M&G’s £2.4bn property fund will remain suspended while the investment fund manager sells properties to build its cash reserves.
In December, the London-listed asset manager closed the door on withdrawals from its property fund after investors raced to take out money following concerns over Brexit and ongoing difficulties in the retail sector. M&G struggled to sell assets in the fund quickly enough to meet investor withdrawal demands.
The continued suspension comes amid wider liquidity concerns surrounding the investment sector. This week, 300,000 investors with shares in Neil Woodford’s collapsed Equity Income fund were told they would lose at least a fifth of their money as administrators wound up the portfolio.
Ryan Hughes, head of active portfolios at AJ Bell, said: “With cash in the fund at just under 5 per cent at the end of December and a further 7 per cent of the fund currently under offer, the portfolio managers will want levels to be much higher before they are in a position to reopen.”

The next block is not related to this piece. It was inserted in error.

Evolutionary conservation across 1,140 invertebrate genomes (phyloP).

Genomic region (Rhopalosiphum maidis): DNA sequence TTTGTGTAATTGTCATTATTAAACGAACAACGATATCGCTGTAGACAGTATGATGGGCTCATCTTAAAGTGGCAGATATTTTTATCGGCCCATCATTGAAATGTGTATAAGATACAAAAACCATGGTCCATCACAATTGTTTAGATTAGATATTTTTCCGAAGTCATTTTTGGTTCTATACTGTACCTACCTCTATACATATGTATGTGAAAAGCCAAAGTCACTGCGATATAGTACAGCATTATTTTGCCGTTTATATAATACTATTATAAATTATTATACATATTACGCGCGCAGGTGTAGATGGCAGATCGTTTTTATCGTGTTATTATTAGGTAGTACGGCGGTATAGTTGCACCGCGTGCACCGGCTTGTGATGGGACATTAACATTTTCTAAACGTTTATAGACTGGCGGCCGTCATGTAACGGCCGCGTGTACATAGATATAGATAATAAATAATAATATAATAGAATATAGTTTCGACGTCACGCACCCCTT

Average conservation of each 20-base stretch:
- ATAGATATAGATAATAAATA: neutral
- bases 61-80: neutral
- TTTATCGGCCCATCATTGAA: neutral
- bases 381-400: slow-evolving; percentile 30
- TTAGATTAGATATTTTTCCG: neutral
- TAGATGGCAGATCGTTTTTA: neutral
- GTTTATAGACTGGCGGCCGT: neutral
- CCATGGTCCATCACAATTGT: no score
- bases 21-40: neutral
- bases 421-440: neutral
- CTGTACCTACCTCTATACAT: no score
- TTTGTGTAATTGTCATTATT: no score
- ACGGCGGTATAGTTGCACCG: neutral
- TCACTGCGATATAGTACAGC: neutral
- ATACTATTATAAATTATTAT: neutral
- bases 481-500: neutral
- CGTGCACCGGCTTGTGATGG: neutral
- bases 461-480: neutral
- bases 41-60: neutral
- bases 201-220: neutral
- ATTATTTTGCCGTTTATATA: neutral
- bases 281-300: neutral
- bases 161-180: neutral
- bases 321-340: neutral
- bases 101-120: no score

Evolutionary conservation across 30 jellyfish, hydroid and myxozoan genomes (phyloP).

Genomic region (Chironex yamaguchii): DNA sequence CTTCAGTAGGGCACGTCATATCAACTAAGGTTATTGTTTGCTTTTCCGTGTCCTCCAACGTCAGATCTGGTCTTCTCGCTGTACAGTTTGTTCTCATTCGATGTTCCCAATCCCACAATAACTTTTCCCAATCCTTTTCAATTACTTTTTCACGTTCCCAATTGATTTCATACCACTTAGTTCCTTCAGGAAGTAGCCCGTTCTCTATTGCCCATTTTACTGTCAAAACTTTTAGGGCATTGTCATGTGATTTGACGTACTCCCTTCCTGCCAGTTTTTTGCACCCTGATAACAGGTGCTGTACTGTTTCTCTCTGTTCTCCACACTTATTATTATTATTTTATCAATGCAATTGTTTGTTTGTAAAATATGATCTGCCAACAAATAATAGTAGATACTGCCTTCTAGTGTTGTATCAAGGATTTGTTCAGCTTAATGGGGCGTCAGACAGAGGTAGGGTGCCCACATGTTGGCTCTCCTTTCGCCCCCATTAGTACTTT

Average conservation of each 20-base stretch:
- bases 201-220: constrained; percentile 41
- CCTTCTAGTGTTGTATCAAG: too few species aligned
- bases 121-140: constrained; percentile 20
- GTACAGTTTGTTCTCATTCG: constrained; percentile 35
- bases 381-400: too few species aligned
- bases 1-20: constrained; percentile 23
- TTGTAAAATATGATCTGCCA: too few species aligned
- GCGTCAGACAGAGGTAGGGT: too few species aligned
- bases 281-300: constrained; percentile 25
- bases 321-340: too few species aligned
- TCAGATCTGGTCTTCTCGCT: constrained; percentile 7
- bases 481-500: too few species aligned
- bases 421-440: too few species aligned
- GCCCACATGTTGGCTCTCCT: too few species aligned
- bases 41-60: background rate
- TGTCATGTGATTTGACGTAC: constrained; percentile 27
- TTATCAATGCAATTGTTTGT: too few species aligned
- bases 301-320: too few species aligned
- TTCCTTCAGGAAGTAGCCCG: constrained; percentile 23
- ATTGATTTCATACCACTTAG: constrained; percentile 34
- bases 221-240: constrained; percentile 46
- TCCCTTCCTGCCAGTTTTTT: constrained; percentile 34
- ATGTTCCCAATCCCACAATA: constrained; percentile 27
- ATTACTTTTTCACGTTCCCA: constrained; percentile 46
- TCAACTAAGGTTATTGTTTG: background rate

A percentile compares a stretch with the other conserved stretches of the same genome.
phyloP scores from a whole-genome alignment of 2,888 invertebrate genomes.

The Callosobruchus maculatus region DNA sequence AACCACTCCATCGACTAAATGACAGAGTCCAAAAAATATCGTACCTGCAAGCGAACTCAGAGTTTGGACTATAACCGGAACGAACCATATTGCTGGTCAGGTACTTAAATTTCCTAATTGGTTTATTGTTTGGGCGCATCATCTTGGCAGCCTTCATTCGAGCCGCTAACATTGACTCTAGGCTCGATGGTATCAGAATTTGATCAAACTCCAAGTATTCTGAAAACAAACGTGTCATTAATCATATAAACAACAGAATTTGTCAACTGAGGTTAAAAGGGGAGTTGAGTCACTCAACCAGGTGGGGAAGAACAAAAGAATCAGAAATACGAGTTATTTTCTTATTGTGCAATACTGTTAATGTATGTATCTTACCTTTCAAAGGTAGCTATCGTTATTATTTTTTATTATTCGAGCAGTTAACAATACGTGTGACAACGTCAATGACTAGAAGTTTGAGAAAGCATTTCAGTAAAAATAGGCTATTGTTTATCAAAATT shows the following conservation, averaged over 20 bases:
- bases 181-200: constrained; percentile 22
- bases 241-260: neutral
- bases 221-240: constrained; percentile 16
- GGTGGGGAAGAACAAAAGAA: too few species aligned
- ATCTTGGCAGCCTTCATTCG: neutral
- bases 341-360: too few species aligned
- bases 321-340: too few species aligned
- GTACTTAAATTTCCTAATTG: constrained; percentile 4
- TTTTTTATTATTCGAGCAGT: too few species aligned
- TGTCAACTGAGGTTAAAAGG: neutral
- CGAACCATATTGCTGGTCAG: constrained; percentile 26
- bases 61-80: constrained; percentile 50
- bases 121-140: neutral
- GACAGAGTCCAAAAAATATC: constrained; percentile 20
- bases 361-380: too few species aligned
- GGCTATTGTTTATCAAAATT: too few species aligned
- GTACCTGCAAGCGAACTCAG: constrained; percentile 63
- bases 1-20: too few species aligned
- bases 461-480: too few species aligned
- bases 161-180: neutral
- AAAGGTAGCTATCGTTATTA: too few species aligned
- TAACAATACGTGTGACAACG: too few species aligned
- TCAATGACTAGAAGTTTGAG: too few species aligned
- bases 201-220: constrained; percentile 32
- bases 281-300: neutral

He added that M&G managers will be very “conscious to ensure there is a sufficient cash buffer following the reopening, as the last thing they want is for the fund to have to suspend again if redemptions accelerate”.
In a statement on its website, M&G said the continued suspension would allow the property fund’s managers to carry on raising cash to meet client demand for redemptions, “while preserving value for the fund’s shareholders in the long term”.
Jack Daniels, chief investment officer of M&G, added: “Historically, we have held a low cash buffer in the conviction that our customers pay us to invest their money, not to keep it idle — particularly in times of near-zero cash interest rates.”
Ben Yearsley, director at Shore Financial Planning, said investors will have to wait for another two or three months for the fund to reopen.
“I think M&G is a bit unlucky, they will probably be the only property fund to suspend — as since the election there has been more interest in UK property and UK investments more generally,” he added.
In a sign of growing awareness of investor frustration with the suspension or gating of funds, M&G has said it will waive 30 per cent of its annual charge to investors.